Author Topic: Medical Technician - Unskilled, Semi-skilled, Skilled Application  (Read 85078 times)

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Offline Buck_HRA

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Re: Medical Technician - Unskilled, Semi-skilled, Skilled Application
« Reply #125 on: May 24, 2018, 14:44:11 »
I am currently a BC Ambulance employee looking for a contact of a Regular Force Medical Technician to ask some questions. Anyone know anyone that I’d be able to email or call?

There are a good handful of Med Tech's on this forum (PRes, Reg Force both serving and retired) and at least 1 Health Services Recruiter (if not more) - best to post your question here and someone will respond :-)

Offline Daksto

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Re: Medical Technician - Unskilled, Semi-skilled, Skilled Application
« Reply #126 on: May 24, 2018, 16:48:20 »
Good idea for sure,

1. Have you worked in a Provincial service and left it to join the forces as a Reg? Are you happy with that move? Do you still work PT civilian service?

2. Is there training up to a ACP?

3. Possibilities of even moving up to being a nurse?

Pretty much my t major questions I'd say. I have always wanted to join the forces thinking more seriously about it everyday.

Offline mariomike

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Re: Medical Technician - Unskilled, Semi-skilled, Skilled Application
« Reply #127 on: May 24, 2018, 17:04:10 »
Is there training up to a ACP?

Agreed, some of the biggest reasons why we only have a 17% maintenance of PCP license rate for Med Techs is operational / training tempo, geographic location of on-car opportunities, local ambulance service pre-requisites for on car rotations, and number of on-car billets available.

Paramedicine is provincially regulated. Requirements and issue of a licence to practice are set by the individual regulators.

In Ontario, to work as a PCP, you must be a licenced AEMCA,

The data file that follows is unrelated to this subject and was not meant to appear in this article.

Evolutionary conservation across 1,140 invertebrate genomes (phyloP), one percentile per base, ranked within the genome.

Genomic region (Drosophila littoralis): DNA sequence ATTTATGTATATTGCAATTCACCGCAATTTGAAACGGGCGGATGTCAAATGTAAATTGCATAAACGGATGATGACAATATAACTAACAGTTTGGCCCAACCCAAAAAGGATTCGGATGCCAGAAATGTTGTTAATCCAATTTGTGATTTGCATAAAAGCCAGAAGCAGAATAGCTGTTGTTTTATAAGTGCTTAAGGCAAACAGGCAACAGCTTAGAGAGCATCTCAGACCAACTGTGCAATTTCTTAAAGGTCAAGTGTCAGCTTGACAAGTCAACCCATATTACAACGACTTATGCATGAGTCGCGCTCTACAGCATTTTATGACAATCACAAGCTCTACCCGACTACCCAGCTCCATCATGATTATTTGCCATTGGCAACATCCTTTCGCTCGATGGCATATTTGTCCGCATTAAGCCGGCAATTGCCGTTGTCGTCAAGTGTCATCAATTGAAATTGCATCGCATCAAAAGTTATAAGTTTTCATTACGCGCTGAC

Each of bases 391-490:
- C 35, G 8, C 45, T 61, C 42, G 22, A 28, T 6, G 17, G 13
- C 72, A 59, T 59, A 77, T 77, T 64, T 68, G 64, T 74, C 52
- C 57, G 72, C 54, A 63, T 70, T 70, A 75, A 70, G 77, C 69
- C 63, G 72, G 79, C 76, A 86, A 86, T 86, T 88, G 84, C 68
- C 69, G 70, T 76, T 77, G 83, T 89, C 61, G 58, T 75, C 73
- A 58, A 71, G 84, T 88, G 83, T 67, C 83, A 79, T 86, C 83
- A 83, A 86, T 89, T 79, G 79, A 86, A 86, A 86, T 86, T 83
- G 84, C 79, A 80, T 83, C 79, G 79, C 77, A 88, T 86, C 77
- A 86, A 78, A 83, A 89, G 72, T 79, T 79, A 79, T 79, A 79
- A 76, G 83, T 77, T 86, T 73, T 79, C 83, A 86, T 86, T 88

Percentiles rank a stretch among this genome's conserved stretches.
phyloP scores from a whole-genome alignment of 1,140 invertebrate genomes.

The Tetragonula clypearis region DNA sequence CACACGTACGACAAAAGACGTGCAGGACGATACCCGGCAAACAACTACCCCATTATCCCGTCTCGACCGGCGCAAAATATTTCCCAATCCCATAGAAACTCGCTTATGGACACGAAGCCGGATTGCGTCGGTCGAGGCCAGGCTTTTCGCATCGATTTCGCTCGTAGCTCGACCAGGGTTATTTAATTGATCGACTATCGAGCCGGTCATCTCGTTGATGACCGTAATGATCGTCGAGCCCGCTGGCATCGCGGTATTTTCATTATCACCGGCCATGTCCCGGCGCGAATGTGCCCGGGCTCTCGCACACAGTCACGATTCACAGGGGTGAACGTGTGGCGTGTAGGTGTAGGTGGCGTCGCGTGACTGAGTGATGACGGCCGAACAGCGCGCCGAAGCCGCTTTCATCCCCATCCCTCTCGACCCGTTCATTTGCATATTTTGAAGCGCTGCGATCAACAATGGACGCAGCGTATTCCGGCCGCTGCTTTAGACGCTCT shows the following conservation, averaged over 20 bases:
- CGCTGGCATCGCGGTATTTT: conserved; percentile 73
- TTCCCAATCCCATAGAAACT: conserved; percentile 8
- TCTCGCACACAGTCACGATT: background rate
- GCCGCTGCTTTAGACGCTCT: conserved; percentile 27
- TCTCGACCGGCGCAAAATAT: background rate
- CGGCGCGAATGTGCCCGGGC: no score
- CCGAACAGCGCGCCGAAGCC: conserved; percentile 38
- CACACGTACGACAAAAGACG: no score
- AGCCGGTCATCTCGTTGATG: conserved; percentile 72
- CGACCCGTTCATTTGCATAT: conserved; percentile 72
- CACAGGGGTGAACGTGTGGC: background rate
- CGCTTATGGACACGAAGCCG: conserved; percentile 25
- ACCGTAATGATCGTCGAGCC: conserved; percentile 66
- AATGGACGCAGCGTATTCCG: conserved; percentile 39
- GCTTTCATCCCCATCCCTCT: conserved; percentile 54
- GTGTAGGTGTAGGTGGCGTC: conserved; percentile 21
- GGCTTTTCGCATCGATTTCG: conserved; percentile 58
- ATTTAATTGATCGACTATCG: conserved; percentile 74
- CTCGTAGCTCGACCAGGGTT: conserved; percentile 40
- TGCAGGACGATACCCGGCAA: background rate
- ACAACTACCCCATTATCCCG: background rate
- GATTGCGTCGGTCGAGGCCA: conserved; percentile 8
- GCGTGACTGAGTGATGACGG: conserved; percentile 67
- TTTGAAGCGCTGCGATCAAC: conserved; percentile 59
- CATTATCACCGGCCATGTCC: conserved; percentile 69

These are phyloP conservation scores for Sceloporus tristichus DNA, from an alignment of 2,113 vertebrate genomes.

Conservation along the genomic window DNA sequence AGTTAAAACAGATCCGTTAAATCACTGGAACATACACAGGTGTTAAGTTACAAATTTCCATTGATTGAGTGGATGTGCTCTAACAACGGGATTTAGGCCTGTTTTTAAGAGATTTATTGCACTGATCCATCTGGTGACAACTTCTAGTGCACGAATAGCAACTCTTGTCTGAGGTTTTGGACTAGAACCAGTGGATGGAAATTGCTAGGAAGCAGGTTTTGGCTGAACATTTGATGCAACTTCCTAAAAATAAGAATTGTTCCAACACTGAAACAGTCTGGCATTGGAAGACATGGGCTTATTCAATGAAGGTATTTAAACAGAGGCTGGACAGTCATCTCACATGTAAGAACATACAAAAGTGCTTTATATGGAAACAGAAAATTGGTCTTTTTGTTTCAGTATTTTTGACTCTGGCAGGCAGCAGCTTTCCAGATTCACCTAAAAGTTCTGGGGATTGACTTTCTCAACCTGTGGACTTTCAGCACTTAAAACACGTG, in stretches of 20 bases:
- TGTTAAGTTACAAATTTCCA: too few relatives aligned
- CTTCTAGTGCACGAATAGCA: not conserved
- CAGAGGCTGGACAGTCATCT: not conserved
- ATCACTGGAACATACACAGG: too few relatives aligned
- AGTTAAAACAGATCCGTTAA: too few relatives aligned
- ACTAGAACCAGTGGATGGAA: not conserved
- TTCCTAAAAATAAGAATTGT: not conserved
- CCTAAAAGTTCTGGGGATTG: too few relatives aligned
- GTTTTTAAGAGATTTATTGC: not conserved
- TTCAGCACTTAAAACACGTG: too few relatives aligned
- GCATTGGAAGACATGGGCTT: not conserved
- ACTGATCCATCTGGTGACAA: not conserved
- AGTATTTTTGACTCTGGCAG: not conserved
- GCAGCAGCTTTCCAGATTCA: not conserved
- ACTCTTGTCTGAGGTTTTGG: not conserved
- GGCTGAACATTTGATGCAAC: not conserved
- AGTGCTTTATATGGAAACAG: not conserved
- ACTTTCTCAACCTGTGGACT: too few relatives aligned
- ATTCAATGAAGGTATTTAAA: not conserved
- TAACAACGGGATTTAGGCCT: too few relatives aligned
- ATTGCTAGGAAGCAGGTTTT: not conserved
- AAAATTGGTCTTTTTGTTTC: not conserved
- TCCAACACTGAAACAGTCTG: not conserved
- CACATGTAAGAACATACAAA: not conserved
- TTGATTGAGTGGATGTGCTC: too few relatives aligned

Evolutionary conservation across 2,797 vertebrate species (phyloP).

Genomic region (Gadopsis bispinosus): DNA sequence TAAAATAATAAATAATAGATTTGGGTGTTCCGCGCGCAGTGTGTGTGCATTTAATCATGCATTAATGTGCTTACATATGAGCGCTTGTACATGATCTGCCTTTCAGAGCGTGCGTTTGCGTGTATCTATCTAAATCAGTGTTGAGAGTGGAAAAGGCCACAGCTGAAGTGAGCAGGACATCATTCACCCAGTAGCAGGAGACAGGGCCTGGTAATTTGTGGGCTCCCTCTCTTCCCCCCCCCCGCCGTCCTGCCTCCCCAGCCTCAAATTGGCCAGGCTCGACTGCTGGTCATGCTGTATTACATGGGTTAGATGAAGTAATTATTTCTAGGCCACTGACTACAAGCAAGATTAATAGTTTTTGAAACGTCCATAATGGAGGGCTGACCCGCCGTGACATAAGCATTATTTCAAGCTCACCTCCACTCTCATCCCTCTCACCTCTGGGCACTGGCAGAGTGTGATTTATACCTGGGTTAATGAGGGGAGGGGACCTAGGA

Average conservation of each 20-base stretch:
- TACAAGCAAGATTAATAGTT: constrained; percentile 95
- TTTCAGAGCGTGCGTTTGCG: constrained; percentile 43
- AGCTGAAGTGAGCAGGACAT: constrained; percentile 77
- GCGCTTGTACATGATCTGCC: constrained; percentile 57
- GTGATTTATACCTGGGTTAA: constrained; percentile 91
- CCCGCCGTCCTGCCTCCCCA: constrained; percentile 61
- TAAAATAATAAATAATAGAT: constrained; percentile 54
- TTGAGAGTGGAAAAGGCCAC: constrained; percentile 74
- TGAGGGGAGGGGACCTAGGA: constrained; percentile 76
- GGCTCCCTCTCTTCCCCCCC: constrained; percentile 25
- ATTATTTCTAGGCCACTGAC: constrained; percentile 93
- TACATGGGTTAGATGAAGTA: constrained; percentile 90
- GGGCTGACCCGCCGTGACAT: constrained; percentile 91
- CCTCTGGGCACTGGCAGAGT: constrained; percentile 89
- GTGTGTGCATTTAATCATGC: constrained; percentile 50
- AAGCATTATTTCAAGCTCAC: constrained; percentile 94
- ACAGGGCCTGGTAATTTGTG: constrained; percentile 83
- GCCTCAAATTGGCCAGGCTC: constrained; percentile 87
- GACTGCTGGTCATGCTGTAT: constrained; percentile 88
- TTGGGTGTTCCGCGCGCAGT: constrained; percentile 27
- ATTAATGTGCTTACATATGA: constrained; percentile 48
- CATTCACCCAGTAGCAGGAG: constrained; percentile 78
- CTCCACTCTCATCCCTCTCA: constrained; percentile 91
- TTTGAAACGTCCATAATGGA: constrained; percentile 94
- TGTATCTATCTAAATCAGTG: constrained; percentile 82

Quote
5. (1) The operator of a land ambulance service shall not employ a person to provide patient care, whether on a full-time or part-time basis, or engage a person to provide patient care as a full-time volunteer, unless the person is a paramedic who, holds the qualifications of an advanced emergency medical care assistant ( AEMCA )


Quote
Recognition of QL5A & Challenge of AEMCA exam:

Reference A is a confirmation letter by the Ontario Ministry of Health and Long-Term Care, Emergency Health Services Branch, recognizing the CF QL5 Med Tech as meeting the PCP requirements to challenge the AEMCA exam, all QL5 Med Techs are encouraged to prepare for and write this exam with approval through their Chain of Command.  Upon successful completion of this exam, those Med Techs will have access to On-car opportunities to complete their MCSP in Ontario.

Pretty much my t major questions I'd say.

Not to dissuade you from joining. But, if you have any major financial  questions,

These are the top municipal earners from last time I checked ( 2016 ). Your earnings will surely be less. But, the potential is there. Notes are the same as above.
https://army.ca/forums/index.php/topic,105151.msg1482454.html#msg1482454

Regular Force Non-Commissioned Members (NCM) Rates - Monthly Rates (in dollars) after March 2017
http://www.forces.gc.ca/en/caf-community-pay/reg-force-ncm-class-c-rates.page

As always, Recruiting is your most trusted source of information.

« Last Edit: May 25, 2018, 12:08:44 by mariomike »

Offline paleomedic

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Re: Medical Technician - Unskilled, Semi-skilled, Skilled Application
« Reply #128 on: May 26, 2018, 07:14:39 »

3. Possibilities of even moving up to being a nurse?


Nursing is a completely different occupation. Being a med tech won't stop you from becoming a nurse, but it also doesn't give you a leg up towards becoming a nurse.    I know an MP who recently became a nurse, as well as master bombardier, and an infanteer. To be a nursing officer, you need a BSc in Nursing. You cannot simply level up or get promoted to Nursing Officer.
Keep in mind that Nursing officers are mostly administrators and paper pushers. In Canada, they don't get a whole lot of patient contact. On deployment is another story.